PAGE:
historical society forms, buys old Trinity Epsicopal Parish building
In towns and villages across the country historic buildings are
rapidly disappearing. Jefferson has seen it's fair share of historic
buildings disappear. One only has to look at the old village maps
to see the changes that have taken place over the many years.
In summer of 2005 Jefferson was in danger of losing yet another
historic building, the Trinity Episcopal Church located on East
Jefferson Street. The tiny church was originally built by parishioners
in 1876 and remodeled in 1895.
An addition to the building was added in 1961 to accommodate a
Sunday School and kitchen. The church also contained a huge M.P.
Moller organ built in 1873.
The building was bought by The Henderson Memorial Library in 1999
to give the library room to expand in the future. In 2005 the library
could no longer afford the upkeep on the building, and there was
strong opposition from the community to sell the building to someone
outside the village.
The Henderson Memorial Library Board asked for proposals for on
what to do with the building in the summer and fall of 2005.
The board was hoping that an organization would either buy the
building and the land or buy the building and move is from the
property. There were a few offers but none that satisfied both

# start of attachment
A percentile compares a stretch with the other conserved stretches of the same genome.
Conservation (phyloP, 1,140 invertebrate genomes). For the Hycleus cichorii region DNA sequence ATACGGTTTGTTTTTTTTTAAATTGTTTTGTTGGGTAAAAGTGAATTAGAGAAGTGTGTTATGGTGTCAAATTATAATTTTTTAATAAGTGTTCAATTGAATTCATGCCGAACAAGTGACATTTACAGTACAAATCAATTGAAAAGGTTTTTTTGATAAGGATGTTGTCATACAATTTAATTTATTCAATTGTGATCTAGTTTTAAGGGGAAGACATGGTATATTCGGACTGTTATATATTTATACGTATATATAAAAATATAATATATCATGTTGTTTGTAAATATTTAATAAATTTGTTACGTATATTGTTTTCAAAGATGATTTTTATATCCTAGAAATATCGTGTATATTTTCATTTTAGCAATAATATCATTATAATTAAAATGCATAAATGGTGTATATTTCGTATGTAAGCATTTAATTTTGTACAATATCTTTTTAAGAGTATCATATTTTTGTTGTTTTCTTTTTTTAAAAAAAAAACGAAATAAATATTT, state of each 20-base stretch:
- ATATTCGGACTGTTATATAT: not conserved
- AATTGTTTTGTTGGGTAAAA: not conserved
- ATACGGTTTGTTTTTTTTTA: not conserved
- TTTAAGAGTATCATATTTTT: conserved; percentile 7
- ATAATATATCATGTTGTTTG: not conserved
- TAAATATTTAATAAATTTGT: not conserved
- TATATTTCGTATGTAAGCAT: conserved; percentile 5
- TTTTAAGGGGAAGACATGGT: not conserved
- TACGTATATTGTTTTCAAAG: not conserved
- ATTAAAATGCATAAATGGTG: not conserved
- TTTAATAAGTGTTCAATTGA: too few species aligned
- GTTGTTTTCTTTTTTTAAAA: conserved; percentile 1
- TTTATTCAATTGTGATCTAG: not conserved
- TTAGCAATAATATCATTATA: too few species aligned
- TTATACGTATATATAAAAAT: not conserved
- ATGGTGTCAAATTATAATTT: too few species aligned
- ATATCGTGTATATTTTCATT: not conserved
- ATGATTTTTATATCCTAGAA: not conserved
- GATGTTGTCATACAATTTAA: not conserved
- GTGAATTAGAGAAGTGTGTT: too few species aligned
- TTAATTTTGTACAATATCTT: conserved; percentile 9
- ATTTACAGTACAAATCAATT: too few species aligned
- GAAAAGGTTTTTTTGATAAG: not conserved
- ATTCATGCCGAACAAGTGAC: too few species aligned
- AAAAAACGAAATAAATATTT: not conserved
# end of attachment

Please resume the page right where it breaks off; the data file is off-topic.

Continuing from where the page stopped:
the purchaser's and the library's requirements.
In November of 2005 the board decided to put the Trinity Church
and its land up for sale to the public in general. The organ was
also placed for sale on an internet site.
At the same time a group of concerned citizens from Jefferson
and the surround areas joined together to start the Jefferson Historical
Jefferson residents and historians Norma Waters and Barbara Hamilton
were elected president and vice president of the new society. Jean
Carlson was elected secretary.
The first action by the new society was to save the Trinity Church
and its organ. Donations poured into the society from everywhere
New members were added to the rolls daily.
On Nov. 18 the organ was sold to a New Jersey man who dismantled
the historic instrument and moved it to his home.
On Dec. 2 Henderson Library Board hired a real estate agent to
sell the building.
It gave the Jefferson Historical Society 45 days to become an
officially tax exempt, non-profit organization and raise enough
money to purchase the historical church. After the 45 days were
up the society or any other group interested in purchasing the
building would have to go through the real estate agent.
Just a few days before the deadline of Jan. 15 the Jefferson Historical
Society was granted their tax exempt status and was able to raise
enough money to make the first payment on the Trinity Church.
An easement was granted to the library to expand its driveway
into the Trinity Church property.
Although the organ is gone, the church still has its original
stain glass windows, wood floor and original pews.
The plan is to restore the front of the church and us it as place
to educate the public and tourists about the rich history in Jefferson
and the surround areas.
The back of the building will be used to house a research library
and display historical items.
The historical society has already had offers of historical photographs
and other memorabilia for the church.
A stain glass expert has offered to look at the unusual windows
and plan for special events and other activities are already scheduled
months in advance, including a reenactment of the Wade/Woodbury